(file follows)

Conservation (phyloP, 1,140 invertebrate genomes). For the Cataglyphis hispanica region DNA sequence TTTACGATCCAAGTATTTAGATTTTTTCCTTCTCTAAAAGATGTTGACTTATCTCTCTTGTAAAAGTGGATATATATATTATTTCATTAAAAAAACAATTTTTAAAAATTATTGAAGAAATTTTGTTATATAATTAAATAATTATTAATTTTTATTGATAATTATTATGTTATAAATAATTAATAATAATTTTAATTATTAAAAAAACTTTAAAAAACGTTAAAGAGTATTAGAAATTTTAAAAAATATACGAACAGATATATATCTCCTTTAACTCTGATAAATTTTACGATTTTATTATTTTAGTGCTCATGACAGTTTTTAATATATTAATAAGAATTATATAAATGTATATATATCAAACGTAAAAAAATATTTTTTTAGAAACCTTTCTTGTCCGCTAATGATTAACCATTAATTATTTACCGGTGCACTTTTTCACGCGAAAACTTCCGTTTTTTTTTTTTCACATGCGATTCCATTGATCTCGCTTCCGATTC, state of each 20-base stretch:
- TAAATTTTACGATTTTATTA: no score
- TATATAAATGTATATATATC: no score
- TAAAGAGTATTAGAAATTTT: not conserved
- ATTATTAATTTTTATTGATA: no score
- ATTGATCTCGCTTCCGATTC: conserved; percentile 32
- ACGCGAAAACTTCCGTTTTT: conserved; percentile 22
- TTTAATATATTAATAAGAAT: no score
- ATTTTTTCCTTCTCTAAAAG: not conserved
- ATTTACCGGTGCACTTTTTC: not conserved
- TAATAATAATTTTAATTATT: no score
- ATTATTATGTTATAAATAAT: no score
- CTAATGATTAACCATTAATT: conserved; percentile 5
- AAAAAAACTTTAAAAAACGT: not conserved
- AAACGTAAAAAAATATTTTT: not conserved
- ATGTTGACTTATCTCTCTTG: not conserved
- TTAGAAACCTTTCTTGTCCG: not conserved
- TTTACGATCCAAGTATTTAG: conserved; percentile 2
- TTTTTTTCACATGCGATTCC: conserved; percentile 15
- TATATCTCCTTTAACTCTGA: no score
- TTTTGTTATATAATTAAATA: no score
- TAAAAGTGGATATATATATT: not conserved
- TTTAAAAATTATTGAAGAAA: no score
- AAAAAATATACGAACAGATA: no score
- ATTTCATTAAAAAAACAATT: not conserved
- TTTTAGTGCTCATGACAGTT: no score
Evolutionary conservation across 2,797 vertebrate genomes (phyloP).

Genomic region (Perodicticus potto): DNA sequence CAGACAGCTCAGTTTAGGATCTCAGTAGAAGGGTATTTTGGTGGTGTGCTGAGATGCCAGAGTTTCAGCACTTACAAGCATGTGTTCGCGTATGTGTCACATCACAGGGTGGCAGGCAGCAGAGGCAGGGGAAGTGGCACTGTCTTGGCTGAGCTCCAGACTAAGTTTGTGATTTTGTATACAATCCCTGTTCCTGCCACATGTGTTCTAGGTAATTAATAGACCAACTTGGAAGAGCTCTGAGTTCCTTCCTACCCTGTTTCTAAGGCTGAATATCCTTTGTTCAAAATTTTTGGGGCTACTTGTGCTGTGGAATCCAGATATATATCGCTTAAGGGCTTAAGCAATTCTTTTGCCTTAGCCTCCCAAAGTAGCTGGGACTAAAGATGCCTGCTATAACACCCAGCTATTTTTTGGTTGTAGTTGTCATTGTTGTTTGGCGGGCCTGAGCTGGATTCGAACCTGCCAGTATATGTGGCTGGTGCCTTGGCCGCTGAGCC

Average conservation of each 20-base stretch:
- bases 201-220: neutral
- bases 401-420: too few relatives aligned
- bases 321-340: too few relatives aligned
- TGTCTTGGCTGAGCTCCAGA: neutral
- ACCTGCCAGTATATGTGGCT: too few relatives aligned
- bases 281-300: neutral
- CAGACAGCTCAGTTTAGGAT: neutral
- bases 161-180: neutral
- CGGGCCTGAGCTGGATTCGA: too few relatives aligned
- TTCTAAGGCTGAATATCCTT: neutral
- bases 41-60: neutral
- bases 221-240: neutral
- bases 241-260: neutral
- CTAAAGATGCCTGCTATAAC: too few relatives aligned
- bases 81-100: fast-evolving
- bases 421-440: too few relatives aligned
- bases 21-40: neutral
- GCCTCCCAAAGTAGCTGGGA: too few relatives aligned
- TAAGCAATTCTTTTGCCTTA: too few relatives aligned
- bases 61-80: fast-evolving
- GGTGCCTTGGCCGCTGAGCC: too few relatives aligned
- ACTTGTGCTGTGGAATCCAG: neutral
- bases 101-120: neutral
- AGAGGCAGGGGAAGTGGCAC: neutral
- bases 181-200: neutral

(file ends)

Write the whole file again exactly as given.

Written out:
Conservation (phyloP, 1,140 invertebrate genomes). For the Cataglyphis hispanica region DNA sequence TTTACGATCCAAGTATTTAGATTTTTTCCTTCTCTAAAAGATGTTGACTTATCTCTCTTGTAAAAGTGGATATATATATTATTTCATTAAAAAAACAATTTTTAAAAATTATTGAAGAAATTTTGTTATATAATTAAATAATTATTAATTTTTATTGATAATTATTATGTTATAAATAATTAATAATAATTTTAATTATTAAAAAAACTTTAAAAAACGTTAAAGAGTATTAGAAATTTTAAAAAATATACGAACAGATATATATCTCCTTTAACTCTGATAAATTTTACGATTTTATTATTTTAGTGCTCATGACAGTTTTTAATATATTAATAAGAATTATATAAATGTATATATATCAAACGTAAAAAAATATTTTTTTAGAAACCTTTCTTGTCCGCTAATGATTAACCATTAATTATTTACCGGTGCACTTTTTCACGCGAAAACTTCCGTTTTTTTTTTTTCACATGCGATTCCATTGATCTCGCTTCCGATTC, state of each 20-base stretch:
- TAAATTTTACGATTTTATTA: no score
- TATATAAATGTATATATATC: no score
- TAAAGAGTATTAGAAATTTT: not conserved
- ATTATTAATTTTTATTGATA: no score
- ATTGATCTCGCTTCCGATTC: conserved; percentile 32
- ACGCGAAAACTTCCGTTTTT: conserved; percentile 22
- TTTAATATATTAATAAGAAT: no score
- ATTTTTTCCTTCTCTAAAAG: not conserved
- ATTTACCGGTGCACTTTTTC: not conserved
- TAATAATAATTTTAATTATT: no score
- ATTATTATGTTATAAATAAT: no score
- CTAATGATTAACCATTAATT: conserved; percentile 5
- AAAAAAACTTTAAAAAACGT: not conserved
- AAACGTAAAAAAATATTTTT: not conserved
- ATGTTGACTTATCTCTCTTG: not conserved
- TTAGAAACCTTTCTTGTCCG: not conserved
- TTTACGATCCAAGTATTTAG: conserved; percentile 2
- TTTTTTTCACATGCGATTCC: conserved; percentile 15
- TATATCTCCTTTAACTCTGA: no score
- TTTTGTTATATAATTAAATA: no score
- TAAAAGTGGATATATATATT: not conserved
- TTTAAAAATTATTGAAGAAA: no score
- AAAAAATATACGAACAGATA: no score
- ATTTCATTAAAAAAACAATT: not conserved
- TTTTAGTGCTCATGACAGTT: no score
Evolutionary conservation across 2,797 vertebrate genomes (phyloP).

Genomic region (Perodicticus potto): DNA sequence CAGACAGCTCAGTTTAGGATCTCAGTAGAAGGGTATTTTGGTGGTGTGCTGAGATGCCAGAGTTTCAGCACTTACAAGCATGTGTTCGCGTATGTGTCACATCACAGGGTGGCAGGCAGCAGAGGCAGGGGAAGTGGCACTGTCTTGGCTGAGCTCCAGACTAAGTTTGTGATTTTGTATACAATCCCTGTTCCTGCCACATGTGTTCTAGGTAATTAATAGACCAACTTGGAAGAGCTCTGAGTTCCTTCCTACCCTGTTTCTAAGGCTGAATATCCTTTGTTCAAAATTTTTGGGGCTACTTGTGCTGTGGAATCCAGATATATATCGCTTAAGGGCTTAAGCAATTCTTTTGCCTTAGCCTCCCAAAGTAGCTGGGACTAAAGATGCCTGCTATAACACCCAGCTATTTTTTGGTTGTAGTTGTCATTGTTGTTTGGCGGGCCTGAGCTGGATTCGAACCTGCCAGTATATGTGGCTGGTGCCTTGGCCGCTGAGCC

Average conservation of each 20-base stretch:
- bases 201-220: neutral
- bases 401-420: too few relatives aligned
- bases 321-340: too few relatives aligned
- TGTCTTGGCTGAGCTCCAGA: neutral
- ACCTGCCAGTATATGTGGCT: too few relatives aligned
- bases 281-300: neutral
- CAGACAGCTCAGTTTAGGAT: neutral
- bases 161-180: neutral
- CGGGCCTGAGCTGGATTCGA: too few relatives aligned
- TTCTAAGGCTGAATATCCTT: neutral
- bases 41-60: neutral
- bases 221-240: neutral
- bases 241-260: neutral
- CTAAAGATGCCTGCTATAAC: too few relatives aligned
- bases 81-100: fast-evolving
- bases 421-440: too few relatives aligned
- bases 21-40: neutral
- GCCTCCCAAAGTAGCTGGGA: too few relatives aligned
- TAAGCAATTCTTTTGCCTTA: too few relatives aligned
- bases 61-80: fast-evolving
- GGTGCCTTGGCCGCTGAGCC: too few relatives aligned
- ACTTGTGCTGTGGAATCCAG: neutral
- bases 101-120: neutral
- AGAGGCAGGGGAAGTGGCAC: neutral
- bases 181-200: neutral